The Watcher of Dead Time. Book Review

The Watcher of Dead Time by Edward Cox
Gollancz, p/b, 368pp, £9.99
Reviewed by Richard Webb (@RaW_writing)

This completes Edward Cox’s ‘Relic Guild’ trilogy that began in 2014 with his debut, (reviewed here), and continued with ‘The Cathedral of Known Things,’ (reviewed here).

To summarise the story briefly: Labrys Town, a city with a million citizens at the centre of a maze-like universe, has been taken over by a cadre of dark mages, the Genii. Having isolated Labrys Town off from the interconnected worlds of the self-like Aelfir, the city is being held hostage, whilst the mages await the second coming of their all-powerful master.

The Relic Guild itself—a colourful collection of individuals with diverse abilities who act as protectors of Labrys—is in disarray. Under threat from different sides, the group is scattered across several worlds, trying to gather allies, artefacts and some glimmer of hope. They are running out of options, friends and time to thwart the Genii. All the while, they are watched by an enigmatic and omnipotent presence.

As with its predecessors, the book interweaves sections of the story from 40 years ago with events of the current timeline, to great effect. Not only does the historic backstory give context to the present, but rounds out characters by illustrating how decisions of the past affect the present. It is notable that these sections are not mere info-fill, but have a tension and urgency of their own.

For those readers that have followed the series so far, by now you know the drill: high-fantasy in evocative landscapes, dark magic and body-horror, and a cast of the weird,

‘were-ed’ and wonderful. Though each entry in the series so far has had its own point of conclusion, the books form one continuous story. The first two books detailed several complex, interwoven plot-lines. At the beginning of this book, there was a lot still to pull together. Many questions remained, perhaps the largest being: could this tale be effectively wrapped up? Fortunately, the author delivers ‘The Three ‘A’s of Fantasy Trilogy Completion’ (trademarked!): acceleration, arcs and answers.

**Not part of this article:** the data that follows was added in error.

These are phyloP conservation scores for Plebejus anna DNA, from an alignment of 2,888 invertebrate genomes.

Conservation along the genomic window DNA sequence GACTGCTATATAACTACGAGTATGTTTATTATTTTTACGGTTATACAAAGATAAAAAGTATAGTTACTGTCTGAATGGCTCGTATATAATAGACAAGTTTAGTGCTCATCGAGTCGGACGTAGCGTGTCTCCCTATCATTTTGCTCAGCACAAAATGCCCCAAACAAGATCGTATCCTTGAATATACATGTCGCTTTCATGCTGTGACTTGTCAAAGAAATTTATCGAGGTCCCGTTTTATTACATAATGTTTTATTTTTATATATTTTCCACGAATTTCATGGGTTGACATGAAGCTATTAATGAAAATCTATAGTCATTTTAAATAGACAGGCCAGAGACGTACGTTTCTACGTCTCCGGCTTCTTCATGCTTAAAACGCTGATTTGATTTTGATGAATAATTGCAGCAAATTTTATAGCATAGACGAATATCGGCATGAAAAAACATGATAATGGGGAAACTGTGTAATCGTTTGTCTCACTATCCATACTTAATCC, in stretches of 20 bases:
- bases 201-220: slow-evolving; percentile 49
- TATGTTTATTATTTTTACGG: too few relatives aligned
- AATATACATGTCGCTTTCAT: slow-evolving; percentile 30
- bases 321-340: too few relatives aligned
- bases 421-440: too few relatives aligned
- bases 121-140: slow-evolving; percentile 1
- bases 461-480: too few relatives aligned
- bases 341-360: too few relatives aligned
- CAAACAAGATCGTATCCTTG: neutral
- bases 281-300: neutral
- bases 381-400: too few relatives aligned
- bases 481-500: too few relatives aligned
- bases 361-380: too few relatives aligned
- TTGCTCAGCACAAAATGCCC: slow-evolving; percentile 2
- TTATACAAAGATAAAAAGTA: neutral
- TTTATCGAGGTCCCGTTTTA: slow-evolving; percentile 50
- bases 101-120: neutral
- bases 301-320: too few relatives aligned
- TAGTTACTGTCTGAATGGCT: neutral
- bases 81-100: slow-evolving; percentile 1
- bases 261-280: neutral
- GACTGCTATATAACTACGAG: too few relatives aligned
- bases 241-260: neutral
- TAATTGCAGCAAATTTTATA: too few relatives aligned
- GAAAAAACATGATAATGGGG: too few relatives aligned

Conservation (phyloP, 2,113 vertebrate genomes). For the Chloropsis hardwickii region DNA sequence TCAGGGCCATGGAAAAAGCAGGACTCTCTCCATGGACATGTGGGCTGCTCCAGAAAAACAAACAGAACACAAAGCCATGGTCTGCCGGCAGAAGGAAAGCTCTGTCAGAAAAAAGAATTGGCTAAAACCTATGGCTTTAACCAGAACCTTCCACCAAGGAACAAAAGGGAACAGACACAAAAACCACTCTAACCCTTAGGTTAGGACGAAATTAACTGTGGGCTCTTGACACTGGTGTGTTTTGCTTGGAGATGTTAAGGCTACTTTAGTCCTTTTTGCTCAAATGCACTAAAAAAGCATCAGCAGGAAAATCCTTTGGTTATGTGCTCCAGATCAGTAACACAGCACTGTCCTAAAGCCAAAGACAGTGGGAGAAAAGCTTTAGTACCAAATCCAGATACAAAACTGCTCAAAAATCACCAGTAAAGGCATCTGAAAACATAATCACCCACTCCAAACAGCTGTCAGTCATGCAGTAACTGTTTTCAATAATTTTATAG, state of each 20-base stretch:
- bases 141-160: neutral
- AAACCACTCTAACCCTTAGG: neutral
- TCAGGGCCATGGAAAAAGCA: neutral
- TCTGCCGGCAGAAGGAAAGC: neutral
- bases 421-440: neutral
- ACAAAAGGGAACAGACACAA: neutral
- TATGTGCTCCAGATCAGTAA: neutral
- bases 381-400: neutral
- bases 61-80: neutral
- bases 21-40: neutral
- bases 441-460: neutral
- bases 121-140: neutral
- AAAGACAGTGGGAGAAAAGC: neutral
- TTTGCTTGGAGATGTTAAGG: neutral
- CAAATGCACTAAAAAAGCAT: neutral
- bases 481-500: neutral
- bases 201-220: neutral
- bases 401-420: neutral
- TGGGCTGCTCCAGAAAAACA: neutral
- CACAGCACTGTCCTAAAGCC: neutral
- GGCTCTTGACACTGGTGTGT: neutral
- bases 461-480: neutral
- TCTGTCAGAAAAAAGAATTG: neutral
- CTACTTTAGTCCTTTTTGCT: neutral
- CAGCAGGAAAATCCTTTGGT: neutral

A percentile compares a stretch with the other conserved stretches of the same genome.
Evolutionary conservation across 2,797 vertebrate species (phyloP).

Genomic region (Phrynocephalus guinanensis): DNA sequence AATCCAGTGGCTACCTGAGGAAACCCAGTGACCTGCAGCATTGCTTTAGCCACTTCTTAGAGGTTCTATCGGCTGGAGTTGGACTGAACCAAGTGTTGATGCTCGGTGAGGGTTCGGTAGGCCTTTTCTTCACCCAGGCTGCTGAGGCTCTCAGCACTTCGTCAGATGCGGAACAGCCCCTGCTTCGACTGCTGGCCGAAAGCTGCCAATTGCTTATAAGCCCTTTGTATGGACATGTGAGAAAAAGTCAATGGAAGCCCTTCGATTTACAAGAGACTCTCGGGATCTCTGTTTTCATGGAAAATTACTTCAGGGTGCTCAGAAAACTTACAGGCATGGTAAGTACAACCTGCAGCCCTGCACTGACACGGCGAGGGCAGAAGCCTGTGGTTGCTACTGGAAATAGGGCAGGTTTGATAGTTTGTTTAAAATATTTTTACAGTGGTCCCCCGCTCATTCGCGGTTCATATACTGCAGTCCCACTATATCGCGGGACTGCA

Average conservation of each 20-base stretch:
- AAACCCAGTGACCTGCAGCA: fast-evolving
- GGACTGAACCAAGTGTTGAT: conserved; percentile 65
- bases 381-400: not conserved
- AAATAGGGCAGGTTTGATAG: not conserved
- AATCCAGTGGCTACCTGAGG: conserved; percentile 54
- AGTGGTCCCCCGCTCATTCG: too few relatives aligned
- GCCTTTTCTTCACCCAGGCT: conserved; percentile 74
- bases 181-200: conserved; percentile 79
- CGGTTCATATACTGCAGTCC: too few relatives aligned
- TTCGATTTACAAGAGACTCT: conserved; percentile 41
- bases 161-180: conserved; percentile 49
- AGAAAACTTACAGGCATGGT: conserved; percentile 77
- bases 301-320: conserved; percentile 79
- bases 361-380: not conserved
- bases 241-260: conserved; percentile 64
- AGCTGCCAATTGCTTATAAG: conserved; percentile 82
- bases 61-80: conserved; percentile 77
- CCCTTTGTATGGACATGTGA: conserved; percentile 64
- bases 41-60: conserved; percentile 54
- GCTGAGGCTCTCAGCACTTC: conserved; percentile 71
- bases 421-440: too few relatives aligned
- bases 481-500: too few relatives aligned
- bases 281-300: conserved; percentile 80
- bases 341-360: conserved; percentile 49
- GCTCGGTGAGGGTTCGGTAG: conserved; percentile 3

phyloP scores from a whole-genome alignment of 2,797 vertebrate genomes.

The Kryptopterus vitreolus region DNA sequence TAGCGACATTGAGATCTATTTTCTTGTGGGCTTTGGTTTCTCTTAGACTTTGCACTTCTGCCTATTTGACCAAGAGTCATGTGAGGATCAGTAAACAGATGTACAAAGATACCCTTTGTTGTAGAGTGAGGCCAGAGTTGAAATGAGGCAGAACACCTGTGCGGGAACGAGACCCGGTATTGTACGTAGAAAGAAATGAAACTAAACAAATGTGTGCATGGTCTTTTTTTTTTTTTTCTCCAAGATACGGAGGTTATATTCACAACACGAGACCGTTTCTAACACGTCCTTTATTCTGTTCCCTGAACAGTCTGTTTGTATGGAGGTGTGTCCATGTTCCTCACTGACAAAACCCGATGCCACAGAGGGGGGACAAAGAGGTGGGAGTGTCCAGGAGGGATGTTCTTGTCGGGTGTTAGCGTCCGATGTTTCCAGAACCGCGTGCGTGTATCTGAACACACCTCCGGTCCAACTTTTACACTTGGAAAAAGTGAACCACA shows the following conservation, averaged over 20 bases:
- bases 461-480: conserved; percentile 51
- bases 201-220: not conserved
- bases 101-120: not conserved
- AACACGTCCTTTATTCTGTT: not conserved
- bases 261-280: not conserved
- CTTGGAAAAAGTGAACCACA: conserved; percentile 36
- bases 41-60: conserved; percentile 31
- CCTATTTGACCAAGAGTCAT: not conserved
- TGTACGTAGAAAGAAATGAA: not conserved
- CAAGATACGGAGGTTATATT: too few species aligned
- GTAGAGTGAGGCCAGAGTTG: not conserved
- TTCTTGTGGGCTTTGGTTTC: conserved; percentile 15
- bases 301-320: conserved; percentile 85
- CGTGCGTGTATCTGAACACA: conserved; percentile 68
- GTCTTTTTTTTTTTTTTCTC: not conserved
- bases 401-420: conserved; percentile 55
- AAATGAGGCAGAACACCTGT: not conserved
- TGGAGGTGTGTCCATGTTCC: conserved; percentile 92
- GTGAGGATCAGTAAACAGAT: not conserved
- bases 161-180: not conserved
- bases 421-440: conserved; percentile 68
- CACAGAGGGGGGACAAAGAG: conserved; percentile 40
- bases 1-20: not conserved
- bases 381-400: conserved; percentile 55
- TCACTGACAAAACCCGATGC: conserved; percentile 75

– Acceleration: this book really gathers momentum. There are fights, flights, spells slung and weapons bloodied. In keeping with its predecessors, ‘The Watcher of Dead Time’ doesn’t shy from conflict. This is a war, after all. The action sequences move the plot forward and crank up the tension, just like the best action movies.

– Arcs: there are a lot of characters here—the members of the Guild itself, as well as the Genii mages that oppose them. Not to mention the higher beings all of which have their own agendas. Everyone seems to get their moment in limelight. Identities are revealed. Backstories are explained. Endings are met.

– Answers: They take time to arrive but in the back-half of the book, the numerous questions thrown up through the course of the first two books start to get answered, plot-lines mesh and the payoffs are delivered. Despite the scale and intricacy of the story, there was a definite authorial design to proceedings, ensuring a satisfying finale and conclusion to the series.

This has been one of the most imaginative and ambitious fantasy trilogies by a British author in recent memory. A great debut series from an author to watch.

About Phil Lunt (872 Articles)
Hailing from the rain-sodden, North Western wastelands of England, Phil has dabbled in many an arcane vocation. From rock-star to conveyor-belt scraper at a bread factory, 'Dairy Logistics Technician' to world's worst waiter. He's currently a freelance designer, actor, sometime writer/editor and Chair of the British Fantasy Society. He is on the Global Frequency and is still considering becoming an astronaut when he grows up.